PreS-Gr 1--Simple, lyrical text describes how a contemporary Jewish family celebrates the Passover Seder. Inside, the house is filled with light and laughter as a young boy fills the ceremonial cup of wine for the Prophet Elijah, dips parsley in salt water, breaks the middle matzo, hears the story of the Jews' exodus from Egypt, and enjoys the holiday meal. Meanwhile, a small stray kitten waits alone in the dark for the moon to rise. When the time comes for the boy to open the door for the Prophet Elijah, the kitten has scampered up the walk and is waiting to be invited inside. The text concludes: "And that's how Elijah [the kitten] found a home." The luminous detailed illustrations--done in ink, charcoal, and digital collage--use deep gold, black, and blue tones to beautifully depict the contrast between the loving, festive atmosphere inside the house and the dark, still night outside. Readers will delight in finding the adorable white kitten on each spread and will notice how the kitten's actions outside mimic the boy's actions inside. A large, intergenerational and racially diverse family is warmly depicted. An extensive author's note is appended, providing background information about the history and customs of the Passover holiday along with a listing of some of the traditional rituals of the Passover Seder. VERDICT Anybody who has ever opened the door for Elijah during the Passover Seder will relish this charming, magical, and heartwarming story.--Rachel Kamin, North Suburban Synagogue Beth El, Highland Park, ILCopyright 2020 School Library Journal, LLC Used with permission.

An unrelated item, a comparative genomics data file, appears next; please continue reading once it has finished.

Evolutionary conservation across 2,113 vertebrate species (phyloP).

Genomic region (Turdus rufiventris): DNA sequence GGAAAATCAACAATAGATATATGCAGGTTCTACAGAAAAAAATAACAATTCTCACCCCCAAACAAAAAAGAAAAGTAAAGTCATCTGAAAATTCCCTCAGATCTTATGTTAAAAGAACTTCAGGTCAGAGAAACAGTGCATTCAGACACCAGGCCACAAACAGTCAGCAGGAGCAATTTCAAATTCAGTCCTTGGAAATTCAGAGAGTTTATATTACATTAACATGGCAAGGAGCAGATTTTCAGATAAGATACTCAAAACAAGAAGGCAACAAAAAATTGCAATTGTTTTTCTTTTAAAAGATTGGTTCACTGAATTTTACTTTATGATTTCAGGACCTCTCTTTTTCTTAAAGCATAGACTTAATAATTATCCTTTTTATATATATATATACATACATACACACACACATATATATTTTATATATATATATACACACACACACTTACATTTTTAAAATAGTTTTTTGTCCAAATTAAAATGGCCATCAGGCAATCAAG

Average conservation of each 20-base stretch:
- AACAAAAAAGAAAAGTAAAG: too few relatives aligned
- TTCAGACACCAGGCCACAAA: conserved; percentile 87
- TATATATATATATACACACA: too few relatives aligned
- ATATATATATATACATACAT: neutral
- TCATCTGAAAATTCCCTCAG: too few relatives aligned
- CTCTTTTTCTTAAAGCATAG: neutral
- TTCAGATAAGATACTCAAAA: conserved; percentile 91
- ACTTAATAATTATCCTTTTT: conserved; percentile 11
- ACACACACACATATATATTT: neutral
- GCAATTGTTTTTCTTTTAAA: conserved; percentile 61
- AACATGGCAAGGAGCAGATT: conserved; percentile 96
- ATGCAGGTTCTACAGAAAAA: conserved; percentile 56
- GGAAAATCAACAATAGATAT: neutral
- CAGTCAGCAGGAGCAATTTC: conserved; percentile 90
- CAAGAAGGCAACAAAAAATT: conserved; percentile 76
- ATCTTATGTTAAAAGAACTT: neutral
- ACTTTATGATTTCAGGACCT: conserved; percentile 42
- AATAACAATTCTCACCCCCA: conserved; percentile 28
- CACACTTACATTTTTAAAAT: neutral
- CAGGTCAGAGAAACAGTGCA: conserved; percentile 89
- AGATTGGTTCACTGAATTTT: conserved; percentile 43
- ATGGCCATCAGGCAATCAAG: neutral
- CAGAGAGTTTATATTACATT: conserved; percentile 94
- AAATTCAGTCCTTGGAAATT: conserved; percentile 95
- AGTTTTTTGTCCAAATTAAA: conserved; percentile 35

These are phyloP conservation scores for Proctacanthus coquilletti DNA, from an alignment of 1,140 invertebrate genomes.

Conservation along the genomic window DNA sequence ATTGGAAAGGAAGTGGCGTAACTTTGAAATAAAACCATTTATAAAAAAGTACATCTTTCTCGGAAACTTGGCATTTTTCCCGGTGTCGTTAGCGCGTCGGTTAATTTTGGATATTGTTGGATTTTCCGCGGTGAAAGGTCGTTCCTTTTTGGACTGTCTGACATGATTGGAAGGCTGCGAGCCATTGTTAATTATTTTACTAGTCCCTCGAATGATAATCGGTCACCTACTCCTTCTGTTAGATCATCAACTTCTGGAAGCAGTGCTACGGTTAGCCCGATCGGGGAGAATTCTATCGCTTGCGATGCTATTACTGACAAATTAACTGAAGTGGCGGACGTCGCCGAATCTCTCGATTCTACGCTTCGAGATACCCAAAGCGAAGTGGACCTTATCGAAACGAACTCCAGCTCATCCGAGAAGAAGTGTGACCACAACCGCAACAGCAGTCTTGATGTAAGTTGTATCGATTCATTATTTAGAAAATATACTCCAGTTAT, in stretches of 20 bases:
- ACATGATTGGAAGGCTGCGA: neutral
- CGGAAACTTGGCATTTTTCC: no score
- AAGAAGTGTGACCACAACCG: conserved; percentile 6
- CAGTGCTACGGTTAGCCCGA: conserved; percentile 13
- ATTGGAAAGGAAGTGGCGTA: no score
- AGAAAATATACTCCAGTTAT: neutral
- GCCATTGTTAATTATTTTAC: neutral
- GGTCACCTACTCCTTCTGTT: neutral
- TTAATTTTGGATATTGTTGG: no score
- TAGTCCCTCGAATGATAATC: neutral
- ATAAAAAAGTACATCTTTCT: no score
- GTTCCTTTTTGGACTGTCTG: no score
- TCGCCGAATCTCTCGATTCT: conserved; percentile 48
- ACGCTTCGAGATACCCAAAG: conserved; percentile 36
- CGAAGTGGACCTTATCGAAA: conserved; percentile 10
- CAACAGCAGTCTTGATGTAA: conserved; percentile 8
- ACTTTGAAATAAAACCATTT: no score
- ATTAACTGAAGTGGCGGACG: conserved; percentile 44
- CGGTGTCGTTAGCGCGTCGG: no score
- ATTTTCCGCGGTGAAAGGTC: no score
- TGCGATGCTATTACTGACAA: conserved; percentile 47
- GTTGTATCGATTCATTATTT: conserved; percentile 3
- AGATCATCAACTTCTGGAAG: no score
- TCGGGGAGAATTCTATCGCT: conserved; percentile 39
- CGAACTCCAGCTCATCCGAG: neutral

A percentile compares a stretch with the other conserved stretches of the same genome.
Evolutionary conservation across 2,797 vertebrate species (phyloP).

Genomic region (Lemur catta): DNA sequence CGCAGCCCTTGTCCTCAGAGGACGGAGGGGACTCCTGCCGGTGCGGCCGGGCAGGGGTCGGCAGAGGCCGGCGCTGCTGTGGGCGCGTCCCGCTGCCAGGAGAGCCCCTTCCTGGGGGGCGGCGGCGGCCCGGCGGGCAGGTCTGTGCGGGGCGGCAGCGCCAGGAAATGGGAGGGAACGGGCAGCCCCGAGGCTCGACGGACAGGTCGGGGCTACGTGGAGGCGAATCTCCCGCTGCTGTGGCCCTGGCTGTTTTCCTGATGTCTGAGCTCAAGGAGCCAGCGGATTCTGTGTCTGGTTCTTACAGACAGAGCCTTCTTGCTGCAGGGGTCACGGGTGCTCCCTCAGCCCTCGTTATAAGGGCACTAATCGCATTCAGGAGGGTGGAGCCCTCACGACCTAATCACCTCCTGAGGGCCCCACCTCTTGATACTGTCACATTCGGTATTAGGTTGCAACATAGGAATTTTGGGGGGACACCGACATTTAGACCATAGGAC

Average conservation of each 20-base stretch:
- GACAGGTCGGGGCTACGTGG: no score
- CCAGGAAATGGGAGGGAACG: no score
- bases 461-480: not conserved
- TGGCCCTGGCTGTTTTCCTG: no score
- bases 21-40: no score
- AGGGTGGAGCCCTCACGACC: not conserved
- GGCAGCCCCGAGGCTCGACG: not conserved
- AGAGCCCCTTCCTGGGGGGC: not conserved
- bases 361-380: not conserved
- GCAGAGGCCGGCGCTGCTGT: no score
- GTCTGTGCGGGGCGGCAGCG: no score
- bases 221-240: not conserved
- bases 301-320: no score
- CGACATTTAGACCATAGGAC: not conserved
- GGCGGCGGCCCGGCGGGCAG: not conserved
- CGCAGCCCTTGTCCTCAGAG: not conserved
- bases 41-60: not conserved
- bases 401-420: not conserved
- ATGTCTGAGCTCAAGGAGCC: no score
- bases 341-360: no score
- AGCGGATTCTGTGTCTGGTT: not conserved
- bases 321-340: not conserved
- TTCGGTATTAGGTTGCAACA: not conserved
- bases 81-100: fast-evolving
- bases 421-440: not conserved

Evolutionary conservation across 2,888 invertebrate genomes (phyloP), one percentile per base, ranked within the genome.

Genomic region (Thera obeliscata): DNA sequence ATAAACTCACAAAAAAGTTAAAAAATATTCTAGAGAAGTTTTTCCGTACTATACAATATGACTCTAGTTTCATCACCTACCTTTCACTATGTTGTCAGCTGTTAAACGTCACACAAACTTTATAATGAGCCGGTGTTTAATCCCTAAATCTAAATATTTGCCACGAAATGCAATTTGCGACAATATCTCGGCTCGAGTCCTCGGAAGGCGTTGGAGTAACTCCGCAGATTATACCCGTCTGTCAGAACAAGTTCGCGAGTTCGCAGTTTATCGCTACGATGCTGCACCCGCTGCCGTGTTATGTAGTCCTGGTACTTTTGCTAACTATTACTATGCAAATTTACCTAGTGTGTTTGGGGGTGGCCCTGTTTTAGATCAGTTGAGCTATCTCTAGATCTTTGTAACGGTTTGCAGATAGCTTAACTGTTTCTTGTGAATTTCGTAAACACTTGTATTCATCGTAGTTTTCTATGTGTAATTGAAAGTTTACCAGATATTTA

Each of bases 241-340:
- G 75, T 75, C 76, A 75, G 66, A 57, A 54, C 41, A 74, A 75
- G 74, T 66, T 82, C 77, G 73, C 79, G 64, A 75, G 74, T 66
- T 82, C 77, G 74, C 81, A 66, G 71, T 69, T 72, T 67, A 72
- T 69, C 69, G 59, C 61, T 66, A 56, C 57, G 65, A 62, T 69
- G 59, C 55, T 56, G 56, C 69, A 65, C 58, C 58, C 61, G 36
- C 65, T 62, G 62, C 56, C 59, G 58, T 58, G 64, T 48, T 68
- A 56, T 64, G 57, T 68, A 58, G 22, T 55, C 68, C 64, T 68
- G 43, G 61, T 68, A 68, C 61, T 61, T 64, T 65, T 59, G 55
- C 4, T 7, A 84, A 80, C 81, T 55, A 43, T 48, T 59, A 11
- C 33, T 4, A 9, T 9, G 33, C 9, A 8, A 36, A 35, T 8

Every year at the Passover seder, Jews take a moment to open their front doors and symbolically welcome in the prophet Elijah, a bringer of hope and redemption. In this story, the boy charged with opening the door finds not a prophet but a stray white kitten on the doorstep. "Elijah?" asks the boy. "Meow!" replies the adorable feline, who is immediately welcomed into the family. Newman structures the lead-up to this adoption as a series of contrasts and perspective shifts between "Inside"--the warm, happy home where an inclusive, multigenerational group is celebrating--and "Outside," where the kitten wanders and waits before finding its new home. "Inside, the boy waited/ for the Seder to start./ Outside, the kitten waited/ for the moon to rise"; "Inside, the boy broke/ the middle matzo in half./ Outside, the kitten split/ a twig in two." Gal's lushly textured ink and charcoal drawings and close-ups of happy, candlelit faces convey the warmth of holiday togetherness and communal care. Ages 5-8. (Jan.)Copyright 2020 Publishers Weekly, LLC Used with permission.